I use a 2-part epoxy, into which I've mixed a little sawdust from the stock I'm working on (obtained via drilling a small hole under the buttplate).
When the epoxy cures, it should be invisible to someone who's not looking for a joint there.

I NEVER adhere two perfectly flat pieces of wood together w/o first drilling several small/short holes in the opposing flats, at various different angles, so the adhesive of choice will lock both surfaces together (after curing), giving the joint more strength.


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Discussion Starter #8
Ok how would you prevent the two pieces of stock from adhering to the clamping device.
Such as a release type agent or material that is not adherent to glues? If a chemical it would have to be non-invasive to the wood.
I understand you try to not load the adhesive on the parts so that is runs beyond the edges of the wood but that is not always preventable.
My fore end has a Schnabel type carving to it and so I would have to have a compressing material that would not damage the wood but allow for solid clamping. I would consider the closed cell foam I have on hand for that but have to have a way to keep it from sticking to the wood.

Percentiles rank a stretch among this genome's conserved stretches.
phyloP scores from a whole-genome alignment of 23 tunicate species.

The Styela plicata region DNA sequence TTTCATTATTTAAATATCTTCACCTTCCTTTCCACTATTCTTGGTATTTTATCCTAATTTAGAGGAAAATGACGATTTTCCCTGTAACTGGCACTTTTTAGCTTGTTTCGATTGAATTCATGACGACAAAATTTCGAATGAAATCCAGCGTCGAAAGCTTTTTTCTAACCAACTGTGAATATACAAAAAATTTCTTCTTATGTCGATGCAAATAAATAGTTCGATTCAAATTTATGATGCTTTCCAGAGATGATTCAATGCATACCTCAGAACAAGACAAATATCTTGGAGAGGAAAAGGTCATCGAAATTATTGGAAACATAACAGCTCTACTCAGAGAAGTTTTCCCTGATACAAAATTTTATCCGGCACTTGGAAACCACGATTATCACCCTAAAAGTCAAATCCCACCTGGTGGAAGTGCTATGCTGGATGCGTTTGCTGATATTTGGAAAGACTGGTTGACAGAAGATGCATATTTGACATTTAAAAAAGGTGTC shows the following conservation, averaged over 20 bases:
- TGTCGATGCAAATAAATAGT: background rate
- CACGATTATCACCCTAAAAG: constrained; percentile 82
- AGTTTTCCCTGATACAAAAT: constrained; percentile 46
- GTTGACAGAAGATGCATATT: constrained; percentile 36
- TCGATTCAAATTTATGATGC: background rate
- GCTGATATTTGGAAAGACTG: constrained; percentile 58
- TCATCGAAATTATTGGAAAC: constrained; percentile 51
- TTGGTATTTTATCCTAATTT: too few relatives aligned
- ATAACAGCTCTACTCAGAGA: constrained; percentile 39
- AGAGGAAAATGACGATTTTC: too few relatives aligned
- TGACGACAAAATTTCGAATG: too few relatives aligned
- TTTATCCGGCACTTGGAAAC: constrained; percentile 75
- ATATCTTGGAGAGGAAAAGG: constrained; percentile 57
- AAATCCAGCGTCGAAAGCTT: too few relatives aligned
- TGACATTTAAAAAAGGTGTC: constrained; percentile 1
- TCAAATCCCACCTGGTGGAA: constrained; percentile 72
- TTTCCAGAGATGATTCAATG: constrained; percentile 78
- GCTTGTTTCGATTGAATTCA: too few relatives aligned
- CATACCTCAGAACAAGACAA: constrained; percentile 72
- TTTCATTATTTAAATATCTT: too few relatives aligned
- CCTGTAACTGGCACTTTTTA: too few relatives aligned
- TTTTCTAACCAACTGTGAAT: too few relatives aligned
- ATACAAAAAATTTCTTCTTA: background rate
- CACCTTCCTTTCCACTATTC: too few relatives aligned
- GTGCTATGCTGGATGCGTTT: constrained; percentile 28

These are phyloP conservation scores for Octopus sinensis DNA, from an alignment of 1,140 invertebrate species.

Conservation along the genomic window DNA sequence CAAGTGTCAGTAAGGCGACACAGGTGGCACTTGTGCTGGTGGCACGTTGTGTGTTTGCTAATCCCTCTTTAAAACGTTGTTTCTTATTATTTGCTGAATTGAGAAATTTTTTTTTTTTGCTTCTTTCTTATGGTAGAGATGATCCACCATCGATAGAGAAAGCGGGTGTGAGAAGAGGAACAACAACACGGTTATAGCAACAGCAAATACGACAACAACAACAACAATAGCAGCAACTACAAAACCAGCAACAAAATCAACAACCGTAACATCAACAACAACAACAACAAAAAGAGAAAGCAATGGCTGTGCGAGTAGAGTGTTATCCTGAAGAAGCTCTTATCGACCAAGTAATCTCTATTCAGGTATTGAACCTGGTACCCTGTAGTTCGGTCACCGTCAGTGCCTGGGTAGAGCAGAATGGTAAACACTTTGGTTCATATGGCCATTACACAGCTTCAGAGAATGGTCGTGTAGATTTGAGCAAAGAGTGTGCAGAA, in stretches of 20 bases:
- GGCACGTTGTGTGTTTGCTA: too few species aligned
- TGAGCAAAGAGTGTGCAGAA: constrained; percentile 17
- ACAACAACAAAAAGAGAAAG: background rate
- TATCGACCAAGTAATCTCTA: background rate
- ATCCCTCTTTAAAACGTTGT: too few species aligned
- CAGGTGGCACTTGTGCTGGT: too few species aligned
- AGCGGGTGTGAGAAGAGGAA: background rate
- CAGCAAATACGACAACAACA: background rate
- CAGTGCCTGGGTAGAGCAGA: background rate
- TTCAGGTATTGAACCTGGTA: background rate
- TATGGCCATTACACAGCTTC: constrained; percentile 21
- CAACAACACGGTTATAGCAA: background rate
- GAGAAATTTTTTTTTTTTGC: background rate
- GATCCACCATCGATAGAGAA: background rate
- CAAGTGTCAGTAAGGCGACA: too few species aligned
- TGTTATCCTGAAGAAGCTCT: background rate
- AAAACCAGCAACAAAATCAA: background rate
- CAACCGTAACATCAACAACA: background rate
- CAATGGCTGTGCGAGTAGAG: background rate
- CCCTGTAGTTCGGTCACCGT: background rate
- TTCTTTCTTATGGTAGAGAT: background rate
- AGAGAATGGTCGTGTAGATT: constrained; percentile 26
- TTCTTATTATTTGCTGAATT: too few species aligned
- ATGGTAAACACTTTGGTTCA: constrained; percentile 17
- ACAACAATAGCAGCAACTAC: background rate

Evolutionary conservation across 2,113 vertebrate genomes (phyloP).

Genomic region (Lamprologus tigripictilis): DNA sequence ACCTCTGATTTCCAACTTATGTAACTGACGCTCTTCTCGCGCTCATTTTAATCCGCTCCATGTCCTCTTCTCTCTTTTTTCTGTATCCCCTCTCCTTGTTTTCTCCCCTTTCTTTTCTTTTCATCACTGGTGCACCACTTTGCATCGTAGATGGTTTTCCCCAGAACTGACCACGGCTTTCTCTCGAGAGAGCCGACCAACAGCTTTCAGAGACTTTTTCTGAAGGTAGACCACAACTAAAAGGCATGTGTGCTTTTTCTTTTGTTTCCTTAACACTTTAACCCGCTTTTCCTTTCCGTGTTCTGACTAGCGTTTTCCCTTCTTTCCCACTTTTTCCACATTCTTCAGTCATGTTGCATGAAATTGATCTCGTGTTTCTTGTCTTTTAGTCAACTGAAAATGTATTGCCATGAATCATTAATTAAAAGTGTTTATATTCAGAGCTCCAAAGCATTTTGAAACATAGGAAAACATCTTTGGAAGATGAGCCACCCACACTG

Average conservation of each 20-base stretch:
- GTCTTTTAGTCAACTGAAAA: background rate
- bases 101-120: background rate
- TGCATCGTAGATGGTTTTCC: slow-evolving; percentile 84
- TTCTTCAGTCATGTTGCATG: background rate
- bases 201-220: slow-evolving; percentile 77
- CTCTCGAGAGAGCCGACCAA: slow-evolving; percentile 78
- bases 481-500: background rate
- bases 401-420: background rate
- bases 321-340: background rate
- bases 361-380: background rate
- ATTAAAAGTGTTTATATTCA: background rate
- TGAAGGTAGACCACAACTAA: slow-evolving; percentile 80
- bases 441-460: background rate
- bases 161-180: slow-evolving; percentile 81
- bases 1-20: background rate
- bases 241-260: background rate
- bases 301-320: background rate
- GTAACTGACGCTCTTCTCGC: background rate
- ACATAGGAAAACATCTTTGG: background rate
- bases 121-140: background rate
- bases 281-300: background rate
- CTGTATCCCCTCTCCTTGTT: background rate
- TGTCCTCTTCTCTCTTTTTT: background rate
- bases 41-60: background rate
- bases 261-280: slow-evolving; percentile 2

Whatever release agent I would use would have to be non-invasive to the wood pieces.

I had carved the fore end while it was originally glued onto the stock, but as I mentioned earlier the Gorilla glue did not hold. I had wetted then glued and clamped the two pieces originally when the fore end was just a square block. It seemed to have worked but after I had the fore end carved the stock got knocked over and hit a cross member to my worktable and the fore end came off. Surprisingly the stock and fore end were not damaged at all.
 

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When I have a job that calls for holding something fragile really tight, I make a 'cast' out of Bondo. Use Saran Wrap between the part and the Bondo. You could make a small box, fill it with Bondo, spread a layer of Saranwrap and lay in the carving. In about an hour you have a solid clamping surface that perfectly transfers to the part.